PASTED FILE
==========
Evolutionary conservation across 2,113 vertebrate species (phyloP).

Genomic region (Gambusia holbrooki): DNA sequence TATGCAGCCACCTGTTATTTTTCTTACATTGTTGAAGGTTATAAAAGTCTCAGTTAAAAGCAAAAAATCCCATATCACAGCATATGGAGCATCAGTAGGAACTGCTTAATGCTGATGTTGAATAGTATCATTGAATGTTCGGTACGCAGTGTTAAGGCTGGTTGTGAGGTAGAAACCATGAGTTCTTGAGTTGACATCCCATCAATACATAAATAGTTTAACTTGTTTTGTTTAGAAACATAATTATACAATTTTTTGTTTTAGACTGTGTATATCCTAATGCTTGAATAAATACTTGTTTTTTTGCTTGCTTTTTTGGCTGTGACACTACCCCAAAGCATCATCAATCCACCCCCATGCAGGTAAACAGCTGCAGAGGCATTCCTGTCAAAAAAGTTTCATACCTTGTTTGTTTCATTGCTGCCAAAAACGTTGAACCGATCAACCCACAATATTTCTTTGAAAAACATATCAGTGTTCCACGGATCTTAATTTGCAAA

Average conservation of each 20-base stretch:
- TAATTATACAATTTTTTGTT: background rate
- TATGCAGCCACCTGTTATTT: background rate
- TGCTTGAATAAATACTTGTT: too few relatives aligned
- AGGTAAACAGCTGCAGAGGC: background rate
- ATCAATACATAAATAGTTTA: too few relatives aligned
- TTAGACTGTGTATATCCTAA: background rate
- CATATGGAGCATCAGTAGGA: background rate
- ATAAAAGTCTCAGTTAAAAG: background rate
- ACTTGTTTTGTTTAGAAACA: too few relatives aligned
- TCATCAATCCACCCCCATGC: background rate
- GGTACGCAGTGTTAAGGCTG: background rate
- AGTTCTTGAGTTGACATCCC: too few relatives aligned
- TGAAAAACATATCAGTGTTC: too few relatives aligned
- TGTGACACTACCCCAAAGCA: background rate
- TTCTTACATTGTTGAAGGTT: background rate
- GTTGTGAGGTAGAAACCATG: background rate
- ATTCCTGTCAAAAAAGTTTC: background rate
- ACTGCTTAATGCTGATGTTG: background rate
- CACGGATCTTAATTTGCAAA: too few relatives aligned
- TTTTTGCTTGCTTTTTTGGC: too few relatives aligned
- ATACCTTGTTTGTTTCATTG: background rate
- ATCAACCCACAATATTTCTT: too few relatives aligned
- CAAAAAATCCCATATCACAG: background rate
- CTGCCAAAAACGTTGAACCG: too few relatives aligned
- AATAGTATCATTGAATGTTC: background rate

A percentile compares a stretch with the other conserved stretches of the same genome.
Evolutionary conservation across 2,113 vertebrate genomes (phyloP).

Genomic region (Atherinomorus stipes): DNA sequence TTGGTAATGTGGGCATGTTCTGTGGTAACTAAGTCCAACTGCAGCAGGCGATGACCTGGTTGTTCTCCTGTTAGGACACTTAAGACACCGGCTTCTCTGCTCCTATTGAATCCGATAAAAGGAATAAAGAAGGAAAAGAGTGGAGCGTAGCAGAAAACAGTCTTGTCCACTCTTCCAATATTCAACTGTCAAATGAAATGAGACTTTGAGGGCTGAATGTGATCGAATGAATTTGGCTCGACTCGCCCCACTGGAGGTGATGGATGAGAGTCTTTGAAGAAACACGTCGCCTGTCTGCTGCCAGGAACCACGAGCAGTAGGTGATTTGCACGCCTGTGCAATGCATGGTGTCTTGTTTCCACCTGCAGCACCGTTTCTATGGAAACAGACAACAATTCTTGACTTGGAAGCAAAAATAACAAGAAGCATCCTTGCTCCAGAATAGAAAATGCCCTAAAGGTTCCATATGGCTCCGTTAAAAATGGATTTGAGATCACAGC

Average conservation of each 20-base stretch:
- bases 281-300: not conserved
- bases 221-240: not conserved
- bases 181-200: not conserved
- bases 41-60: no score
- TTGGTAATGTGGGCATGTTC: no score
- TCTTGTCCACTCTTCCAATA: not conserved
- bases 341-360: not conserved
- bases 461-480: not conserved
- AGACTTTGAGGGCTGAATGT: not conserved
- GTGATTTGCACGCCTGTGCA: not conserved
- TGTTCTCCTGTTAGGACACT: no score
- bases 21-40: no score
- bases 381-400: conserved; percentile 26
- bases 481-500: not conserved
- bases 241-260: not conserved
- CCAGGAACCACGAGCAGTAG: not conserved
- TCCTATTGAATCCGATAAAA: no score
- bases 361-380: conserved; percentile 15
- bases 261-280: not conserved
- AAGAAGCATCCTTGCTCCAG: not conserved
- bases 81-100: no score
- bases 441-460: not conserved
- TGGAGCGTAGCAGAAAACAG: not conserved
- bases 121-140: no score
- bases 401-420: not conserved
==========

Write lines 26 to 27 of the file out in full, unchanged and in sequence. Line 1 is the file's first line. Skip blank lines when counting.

- CAAAAAATCCCATATCACAG: background rate
- CTGCCAAAAACGTTGAACCG: too few relatives aligned